There was a time when cereal companies focused on milling and puffing grains to market and sell the latest and greatest cereal. Fast-forward 70 years and consumers are eating cereal at all times of the day. More importantly, today’s cereal lovers are seeking more nutrition from cereal, whether hot or cold. This is where healthful ingredients such as heritage grains, seeds, and legumes, as well as inclusions like nuts and dried fruits, make their contributions to the whole cereal package.
“The global breakfast cereal market is forecast to expand 3.0% per year, to $40 billion by the end of 2023,” according to a report by research group Packaged Facts. The report further states that the growth is being “supported by an ongoing shift toward value-added products that target health-conscious consumers in mature markets and increasing breakfast cereal penetration in developing markets.”
With cereal increasingly becoming an “all-day” food, it has evolved into a food with shared properties of indulgence and nutrition. Even the most indulgent of brands are working to appeal to consumers seeking healthier, less processed ingredients, according to the “Global Breakfast Cereals” report by Packaged Facts.
“Niche breakfast cereals cater to health trends such as gluten-free, keto-friendly, paleo, and organic/non-GMO. To add value and give products a health halo, cereal brands incorporate ancient grains, superfoods, probiotics, or seeds and nuts,” the report points out.
The addition of nuts and dried fruits to grain bases in cereal production not only appeals to a demographic seeking health and convenience, it also appeals to those who are tired of dense bars and nutritionally void snacks. In a survey by the Almond Board, consumers stated they “liked that almonds make cereals crunchier (44%), more nutritious (38%), tastier (35%) and higher quality (33%).”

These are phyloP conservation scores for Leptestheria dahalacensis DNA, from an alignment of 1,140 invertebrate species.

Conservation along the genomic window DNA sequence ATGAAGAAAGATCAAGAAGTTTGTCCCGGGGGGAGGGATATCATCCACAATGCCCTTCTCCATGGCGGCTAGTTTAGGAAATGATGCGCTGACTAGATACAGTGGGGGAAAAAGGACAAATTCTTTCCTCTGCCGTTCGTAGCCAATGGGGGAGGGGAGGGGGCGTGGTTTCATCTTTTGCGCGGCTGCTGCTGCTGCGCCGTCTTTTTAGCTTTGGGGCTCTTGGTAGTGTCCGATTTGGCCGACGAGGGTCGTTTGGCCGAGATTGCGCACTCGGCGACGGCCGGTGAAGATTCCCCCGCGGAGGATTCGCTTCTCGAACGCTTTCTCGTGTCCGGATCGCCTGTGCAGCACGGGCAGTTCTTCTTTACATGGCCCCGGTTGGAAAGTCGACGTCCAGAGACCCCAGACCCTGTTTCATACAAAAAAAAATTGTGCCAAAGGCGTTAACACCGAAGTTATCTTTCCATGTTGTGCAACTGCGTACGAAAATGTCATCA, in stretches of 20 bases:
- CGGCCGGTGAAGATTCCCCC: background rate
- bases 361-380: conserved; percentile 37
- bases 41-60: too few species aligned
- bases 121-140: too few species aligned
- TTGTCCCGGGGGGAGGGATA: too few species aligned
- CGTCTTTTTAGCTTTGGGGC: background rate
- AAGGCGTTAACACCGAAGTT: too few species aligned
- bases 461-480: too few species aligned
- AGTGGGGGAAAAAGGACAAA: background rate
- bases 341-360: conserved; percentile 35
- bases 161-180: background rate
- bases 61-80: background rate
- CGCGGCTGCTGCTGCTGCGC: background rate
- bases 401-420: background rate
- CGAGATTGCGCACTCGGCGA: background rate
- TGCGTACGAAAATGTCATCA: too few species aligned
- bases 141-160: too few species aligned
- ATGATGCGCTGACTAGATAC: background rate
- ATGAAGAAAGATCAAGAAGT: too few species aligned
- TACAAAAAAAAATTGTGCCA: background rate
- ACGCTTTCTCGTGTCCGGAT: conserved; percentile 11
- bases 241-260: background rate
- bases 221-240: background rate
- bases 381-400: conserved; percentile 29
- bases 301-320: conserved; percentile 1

One interesting trend is the merging of popular pre-sweetened “kid” cereals and the healthful “grown-up” types. “Gen Z and Millennials increasingly are reaching for sweetened cereals as a snack and as a tastier and less costly alternative to nutrition bars,” says Kantha Shelke, PhD, senior lecturer at Johns Hopkins University and principal of Corvus Blue, LLC, a Chicago-based food science and research firm. “But the addition of toasted grains, seeds, nuts, and dried fruits is making them more appealing to this demographic and their offspring.”
Cereal & Granola 2.0
Health-minded younger generations focusing on higher protein and fewer simple carbohydrates have pushed makers of RTE cereals, hot cereals, and cereal-like snacks such as granola and trail mixes to turn less to refined flours and more toward nuts, legumes, and seeds to boost protein content and other healthy properties. Moreover, other sources for the base ingredient in these items have extended far beyond the oat granola that held the pole position for so many years.